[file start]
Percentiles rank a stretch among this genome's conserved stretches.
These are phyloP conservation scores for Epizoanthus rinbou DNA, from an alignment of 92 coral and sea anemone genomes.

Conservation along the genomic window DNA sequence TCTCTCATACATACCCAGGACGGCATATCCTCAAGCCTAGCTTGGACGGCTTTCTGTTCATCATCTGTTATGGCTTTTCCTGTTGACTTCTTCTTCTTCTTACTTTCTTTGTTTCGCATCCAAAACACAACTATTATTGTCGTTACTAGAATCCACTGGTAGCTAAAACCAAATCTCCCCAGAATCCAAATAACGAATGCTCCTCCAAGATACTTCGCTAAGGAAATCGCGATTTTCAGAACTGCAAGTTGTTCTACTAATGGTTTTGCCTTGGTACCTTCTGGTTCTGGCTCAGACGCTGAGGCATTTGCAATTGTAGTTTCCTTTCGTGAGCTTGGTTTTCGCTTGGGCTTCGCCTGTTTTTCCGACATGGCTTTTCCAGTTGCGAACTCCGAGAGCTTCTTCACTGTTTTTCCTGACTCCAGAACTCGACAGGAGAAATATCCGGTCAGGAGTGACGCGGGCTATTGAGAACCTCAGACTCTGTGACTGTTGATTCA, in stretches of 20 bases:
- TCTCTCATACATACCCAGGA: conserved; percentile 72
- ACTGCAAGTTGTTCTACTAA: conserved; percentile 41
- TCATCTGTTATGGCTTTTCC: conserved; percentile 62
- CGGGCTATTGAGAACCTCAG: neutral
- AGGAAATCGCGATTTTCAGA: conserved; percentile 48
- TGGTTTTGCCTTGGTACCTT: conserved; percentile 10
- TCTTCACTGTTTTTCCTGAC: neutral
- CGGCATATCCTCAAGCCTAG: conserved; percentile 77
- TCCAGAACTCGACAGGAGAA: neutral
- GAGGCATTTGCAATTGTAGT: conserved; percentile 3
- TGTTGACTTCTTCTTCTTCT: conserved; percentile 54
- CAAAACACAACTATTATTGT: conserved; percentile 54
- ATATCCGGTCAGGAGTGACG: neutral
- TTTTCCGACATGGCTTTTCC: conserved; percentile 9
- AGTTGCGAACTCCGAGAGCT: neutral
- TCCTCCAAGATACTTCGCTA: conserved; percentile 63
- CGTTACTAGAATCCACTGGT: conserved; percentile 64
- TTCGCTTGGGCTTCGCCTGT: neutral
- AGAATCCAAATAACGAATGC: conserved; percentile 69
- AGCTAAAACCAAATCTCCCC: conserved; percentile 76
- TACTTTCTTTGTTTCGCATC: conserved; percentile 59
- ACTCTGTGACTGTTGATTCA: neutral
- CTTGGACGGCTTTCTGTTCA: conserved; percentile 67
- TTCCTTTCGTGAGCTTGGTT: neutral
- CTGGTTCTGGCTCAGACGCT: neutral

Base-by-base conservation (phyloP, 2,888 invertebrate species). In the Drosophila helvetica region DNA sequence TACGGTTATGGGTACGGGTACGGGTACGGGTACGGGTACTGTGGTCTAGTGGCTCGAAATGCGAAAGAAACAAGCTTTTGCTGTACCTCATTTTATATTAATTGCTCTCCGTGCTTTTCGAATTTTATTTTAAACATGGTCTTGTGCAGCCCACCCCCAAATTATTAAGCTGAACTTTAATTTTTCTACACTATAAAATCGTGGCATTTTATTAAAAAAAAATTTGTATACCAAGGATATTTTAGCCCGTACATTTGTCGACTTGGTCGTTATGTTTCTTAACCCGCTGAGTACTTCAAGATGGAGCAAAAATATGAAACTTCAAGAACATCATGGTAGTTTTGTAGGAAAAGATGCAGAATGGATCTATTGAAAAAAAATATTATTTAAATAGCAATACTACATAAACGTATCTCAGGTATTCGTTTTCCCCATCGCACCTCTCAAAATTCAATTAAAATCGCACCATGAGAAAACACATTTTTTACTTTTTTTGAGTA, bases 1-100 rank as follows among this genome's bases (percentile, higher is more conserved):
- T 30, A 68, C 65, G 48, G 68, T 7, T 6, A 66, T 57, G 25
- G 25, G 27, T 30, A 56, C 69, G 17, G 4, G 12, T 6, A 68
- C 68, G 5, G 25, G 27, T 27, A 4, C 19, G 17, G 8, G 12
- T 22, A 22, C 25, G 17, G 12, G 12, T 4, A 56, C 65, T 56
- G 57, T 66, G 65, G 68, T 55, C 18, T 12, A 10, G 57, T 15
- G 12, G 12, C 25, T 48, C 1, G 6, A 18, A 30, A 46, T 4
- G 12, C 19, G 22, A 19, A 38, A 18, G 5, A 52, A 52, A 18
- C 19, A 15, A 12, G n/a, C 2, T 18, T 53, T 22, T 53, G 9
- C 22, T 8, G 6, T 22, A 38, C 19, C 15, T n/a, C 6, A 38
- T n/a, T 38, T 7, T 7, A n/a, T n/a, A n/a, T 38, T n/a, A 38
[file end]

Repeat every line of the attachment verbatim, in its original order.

Percentiles rank a stretch among this genome's conserved stretches.
These are phyloP conservation scores for Epizoanthus rinbou DNA, from an alignment of 92 coral and sea anemone genomes.

Conservation along the genomic window DNA sequence TCTCTCATACATACCCAGGACGGCATATCCTCAAGCCTAGCTTGGACGGCTTTCTGTTCATCATCTGTTATGGCTTTTCCTGTTGACTTCTTCTTCTTCTTACTTTCTTTGTTTCGCATCCAAAACACAACTATTATTGTCGTTACTAGAATCCACTGGTAGCTAAAACCAAATCTCCCCAGAATCCAAATAACGAATGCTCCTCCAAGATACTTCGCTAAGGAAATCGCGATTTTCAGAACTGCAAGTTGTTCTACTAATGGTTTTGCCTTGGTACCTTCTGGTTCTGGCTCAGACGCTGAGGCATTTGCAATTGTAGTTTCCTTTCGTGAGCTTGGTTTTCGCTTGGGCTTCGCCTGTTTTTCCGACATGGCTTTTCCAGTTGCGAACTCCGAGAGCTTCTTCACTGTTTTTCCTGACTCCAGAACTCGACAGGAGAAATATCCGGTCAGGAGTGACGCGGGCTATTGAGAACCTCAGACTCTGTGACTGTTGATTCA, in stretches of 20 bases:
- TCTCTCATACATACCCAGGA: conserved; percentile 72
- ACTGCAAGTTGTTCTACTAA: conserved; percentile 41
- TCATCTGTTATGGCTTTTCC: conserved; percentile 62
- CGGGCTATTGAGAACCTCAG: neutral
- AGGAAATCGCGATTTTCAGA: conserved; percentile 48
- TGGTTTTGCCTTGGTACCTT: conserved; percentile 10
- TCTTCACTGTTTTTCCTGAC: neutral
- CGGCATATCCTCAAGCCTAG: conserved; percentile 77
- TCCAGAACTCGACAGGAGAA: neutral
- GAGGCATTTGCAATTGTAGT: conserved; percentile 3
- TGTTGACTTCTTCTTCTTCT: conserved; percentile 54
- CAAAACACAACTATTATTGT: conserved; percentile 54
- ATATCCGGTCAGGAGTGACG: neutral
- TTTTCCGACATGGCTTTTCC: conserved; percentile 9
- AGTTGCGAACTCCGAGAGCT: neutral
- TCCTCCAAGATACTTCGCTA: conserved; percentile 63
- CGTTACTAGAATCCACTGGT: conserved; percentile 64
- TTCGCTTGGGCTTCGCCTGT: neutral
- AGAATCCAAATAACGAATGC: conserved; percentile 69
- AGCTAAAACCAAATCTCCCC: conserved; percentile 76
- TACTTTCTTTGTTTCGCATC: conserved; percentile 59
- ACTCTGTGACTGTTGATTCA: neutral
- CTTGGACGGCTTTCTGTTCA: conserved; percentile 67
- TTCCTTTCGTGAGCTTGGTT: neutral
- CTGGTTCTGGCTCAGACGCT: neutral

Base-by-base conservation (phyloP, 2,888 invertebrate species). In the Drosophila helvetica region DNA sequence TACGGTTATGGGTACGGGTACGGGTACGGGTACGGGTACTGTGGTCTAGTGGCTCGAAATGCGAAAGAAACAAGCTTTTGCTGTACCTCATTTTATATTAATTGCTCTCCGTGCTTTTCGAATTTTATTTTAAACATGGTCTTGTGCAGCCCACCCCCAAATTATTAAGCTGAACTTTAATTTTTCTACACTATAAAATCGTGGCATTTTATTAAAAAAAAATTTGTATACCAAGGATATTTTAGCCCGTACATTTGTCGACTTGGTCGTTATGTTTCTTAACCCGCTGAGTACTTCAAGATGGAGCAAAAATATGAAACTTCAAGAACATCATGGTAGTTTTGTAGGAAAAGATGCAGAATGGATCTATTGAAAAAAAATATTATTTAAATAGCAATACTACATAAACGTATCTCAGGTATTCGTTTTCCCCATCGCACCTCTCAAAATTCAATTAAAATCGCACCATGAGAAAACACATTTTTTACTTTTTTTGAGTA, bases 1-100 rank as follows among this genome's bases (percentile, higher is more conserved):
- T 30, A 68, C 65, G 48, G 68, T 7, T 6, A 66, T 57, G 25
- G 25, G 27, T 30, A 56, C 69, G 17, G 4, G 12, T 6, A 68
- C 68, G 5, G 25, G 27, T 27, A 4, C 19, G 17, G 8, G 12
- T 22, A 22, C 25, G 17, G 12, G 12, T 4, A 56, C 65, T 56
- G 57, T 66, G 65, G 68, T 55, C 18, T 12, A 10, G 57, T 15
- G 12, G 12, C 25, T 48, C 1, G 6, A 18, A 30, A 46, T 4
- G 12, C 19, G 22, A 19, A 38, A 18, G 5, A 52, A 52, A 18
- C 19, A 15, A 12, G n/a, C 2, T 18, T 53, T 22, T 53, G 9
- C 22, T 8, G 6, T 22, A 38, C 19, C 15, T n/a, C 6, A 38
- T n/a, T 38, T 7, T 7, A n/a, T n/a, A n/a, T 38, T n/a, A 38